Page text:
The NSS Bulletin - ISSN 1090-6924
Volume 44 Number 2: 32-41 - April 1982

A publication of the National Speleological Society

Zoogeography of Cave Collembola East of the Great Plains
Kenneth Christiansen


The distribution patterns of 92 species of collembola found in North American caves can be classified in 5 cateories: 1) Epigeic species with rare opportunistic cave occupation, 2) Troglophilic species with opportunistic cave occupation, 3) Troglophilic species with scattered pockets of cave occupation and adaptations, 4) Troglobitic species with a single successful cave invasion and subsequent largely underground spread, and 5) Troglobitic species which have evolved separetely in different systems by parallel specialtion. Troglomorphy tends to increase from pattern 1 to patterns 4 or 5.

The caves occupied by these species can be broken into 3 major categories: A) Glaciated-area caves, B) Heartland caves, and C) Non-glaciated, non-heartland caves. The 3 cave areas show very different patterns in cave occupation and in major taxonomic groups. Thus, distribution pattern 2 dominates in A and C caves and patterns 4 and 5 in B caves. Taxonomic groups show similar differences. The subfamily Entomobryinae, which shows the greatest troglomorphy, dominates in B caves, while the families Isotomidae and Onychiuridae, which show the least troglomorphy, dominate in A caves. Type C caves are intermediate and have the highest percentages of Tomocerinae and Sminthuridae, which are intermediate in degress of troglomorphy.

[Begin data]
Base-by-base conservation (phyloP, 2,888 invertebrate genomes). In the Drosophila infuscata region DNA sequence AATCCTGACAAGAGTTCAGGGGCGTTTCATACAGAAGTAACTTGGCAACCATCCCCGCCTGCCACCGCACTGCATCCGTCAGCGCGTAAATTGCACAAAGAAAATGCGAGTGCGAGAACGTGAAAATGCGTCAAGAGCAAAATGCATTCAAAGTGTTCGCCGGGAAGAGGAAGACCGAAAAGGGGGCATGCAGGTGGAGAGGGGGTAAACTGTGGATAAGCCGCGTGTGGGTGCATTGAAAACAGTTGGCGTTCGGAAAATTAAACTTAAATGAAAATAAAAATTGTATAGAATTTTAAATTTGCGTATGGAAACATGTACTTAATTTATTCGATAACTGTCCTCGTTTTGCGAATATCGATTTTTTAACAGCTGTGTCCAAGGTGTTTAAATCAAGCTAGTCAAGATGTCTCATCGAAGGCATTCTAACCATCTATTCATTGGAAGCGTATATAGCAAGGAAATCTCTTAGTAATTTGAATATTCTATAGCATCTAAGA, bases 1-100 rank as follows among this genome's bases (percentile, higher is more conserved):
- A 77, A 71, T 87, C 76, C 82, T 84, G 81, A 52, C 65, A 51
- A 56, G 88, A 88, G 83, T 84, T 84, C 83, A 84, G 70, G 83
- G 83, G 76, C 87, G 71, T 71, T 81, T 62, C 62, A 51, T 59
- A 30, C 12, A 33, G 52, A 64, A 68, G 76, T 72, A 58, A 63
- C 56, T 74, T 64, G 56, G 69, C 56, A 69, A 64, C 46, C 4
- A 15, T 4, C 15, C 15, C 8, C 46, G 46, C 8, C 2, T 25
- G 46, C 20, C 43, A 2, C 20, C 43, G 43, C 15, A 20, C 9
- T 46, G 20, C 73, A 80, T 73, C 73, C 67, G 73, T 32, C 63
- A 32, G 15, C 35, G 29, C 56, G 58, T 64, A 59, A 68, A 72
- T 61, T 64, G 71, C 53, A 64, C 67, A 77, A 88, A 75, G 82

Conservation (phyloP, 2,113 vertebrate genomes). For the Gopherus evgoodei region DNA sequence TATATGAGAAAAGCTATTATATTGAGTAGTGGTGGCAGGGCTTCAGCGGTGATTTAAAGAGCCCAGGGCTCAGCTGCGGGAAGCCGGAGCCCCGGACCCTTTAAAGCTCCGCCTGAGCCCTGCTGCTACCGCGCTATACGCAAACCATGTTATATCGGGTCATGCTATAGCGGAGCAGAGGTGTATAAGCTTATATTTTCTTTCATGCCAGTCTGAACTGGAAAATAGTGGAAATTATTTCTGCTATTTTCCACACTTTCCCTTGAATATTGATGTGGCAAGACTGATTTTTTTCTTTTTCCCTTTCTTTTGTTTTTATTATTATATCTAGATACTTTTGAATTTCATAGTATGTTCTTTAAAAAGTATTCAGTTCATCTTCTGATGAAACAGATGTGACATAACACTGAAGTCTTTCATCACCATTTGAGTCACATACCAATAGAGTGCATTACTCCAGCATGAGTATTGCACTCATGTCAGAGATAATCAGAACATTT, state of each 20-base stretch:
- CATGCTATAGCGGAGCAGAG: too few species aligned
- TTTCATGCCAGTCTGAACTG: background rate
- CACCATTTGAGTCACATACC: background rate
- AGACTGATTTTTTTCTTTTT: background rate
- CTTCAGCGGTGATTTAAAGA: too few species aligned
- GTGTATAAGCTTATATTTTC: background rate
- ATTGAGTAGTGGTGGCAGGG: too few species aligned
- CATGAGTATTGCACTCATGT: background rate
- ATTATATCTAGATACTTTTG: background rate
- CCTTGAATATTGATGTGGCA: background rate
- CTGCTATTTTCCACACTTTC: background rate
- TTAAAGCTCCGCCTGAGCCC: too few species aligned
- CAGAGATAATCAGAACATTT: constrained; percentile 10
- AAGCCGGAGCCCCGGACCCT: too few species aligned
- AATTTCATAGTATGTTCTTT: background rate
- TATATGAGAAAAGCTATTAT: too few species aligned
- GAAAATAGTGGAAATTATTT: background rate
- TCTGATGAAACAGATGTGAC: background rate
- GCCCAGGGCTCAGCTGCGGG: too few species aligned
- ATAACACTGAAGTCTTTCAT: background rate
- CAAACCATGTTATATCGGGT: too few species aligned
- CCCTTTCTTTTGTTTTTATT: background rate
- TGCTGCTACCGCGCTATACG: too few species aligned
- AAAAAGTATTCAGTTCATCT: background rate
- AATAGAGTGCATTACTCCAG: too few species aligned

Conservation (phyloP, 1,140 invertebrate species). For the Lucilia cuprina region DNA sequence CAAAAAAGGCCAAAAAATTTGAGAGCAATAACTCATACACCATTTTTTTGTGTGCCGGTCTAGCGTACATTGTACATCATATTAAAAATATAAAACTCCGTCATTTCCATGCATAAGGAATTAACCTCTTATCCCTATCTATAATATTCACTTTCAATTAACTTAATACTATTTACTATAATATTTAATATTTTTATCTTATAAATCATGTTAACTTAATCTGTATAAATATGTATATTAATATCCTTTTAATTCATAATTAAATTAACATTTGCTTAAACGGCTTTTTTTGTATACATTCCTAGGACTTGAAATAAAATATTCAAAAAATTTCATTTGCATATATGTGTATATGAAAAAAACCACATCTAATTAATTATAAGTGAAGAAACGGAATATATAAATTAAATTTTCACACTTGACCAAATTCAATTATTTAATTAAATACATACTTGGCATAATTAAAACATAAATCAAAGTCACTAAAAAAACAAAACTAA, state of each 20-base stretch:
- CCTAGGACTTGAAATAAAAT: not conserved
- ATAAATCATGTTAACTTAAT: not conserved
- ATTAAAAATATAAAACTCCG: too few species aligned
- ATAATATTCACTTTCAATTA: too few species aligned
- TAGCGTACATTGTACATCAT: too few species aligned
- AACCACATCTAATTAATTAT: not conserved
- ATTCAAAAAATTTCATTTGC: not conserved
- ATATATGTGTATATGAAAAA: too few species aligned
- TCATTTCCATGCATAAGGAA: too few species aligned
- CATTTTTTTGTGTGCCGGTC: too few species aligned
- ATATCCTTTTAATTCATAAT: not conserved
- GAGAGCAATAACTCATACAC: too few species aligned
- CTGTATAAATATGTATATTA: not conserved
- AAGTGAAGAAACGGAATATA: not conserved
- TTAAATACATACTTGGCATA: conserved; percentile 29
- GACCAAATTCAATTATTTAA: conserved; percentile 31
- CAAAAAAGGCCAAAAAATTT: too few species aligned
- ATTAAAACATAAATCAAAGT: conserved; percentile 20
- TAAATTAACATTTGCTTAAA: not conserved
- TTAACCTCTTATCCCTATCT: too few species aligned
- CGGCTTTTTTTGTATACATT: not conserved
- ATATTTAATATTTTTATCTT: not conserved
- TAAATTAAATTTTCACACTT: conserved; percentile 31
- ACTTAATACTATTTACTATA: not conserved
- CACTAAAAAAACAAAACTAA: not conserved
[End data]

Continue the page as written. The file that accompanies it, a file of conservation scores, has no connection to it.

This page last updated: 9 June, 2002 7:23
Web Author: Jim Pisarowicz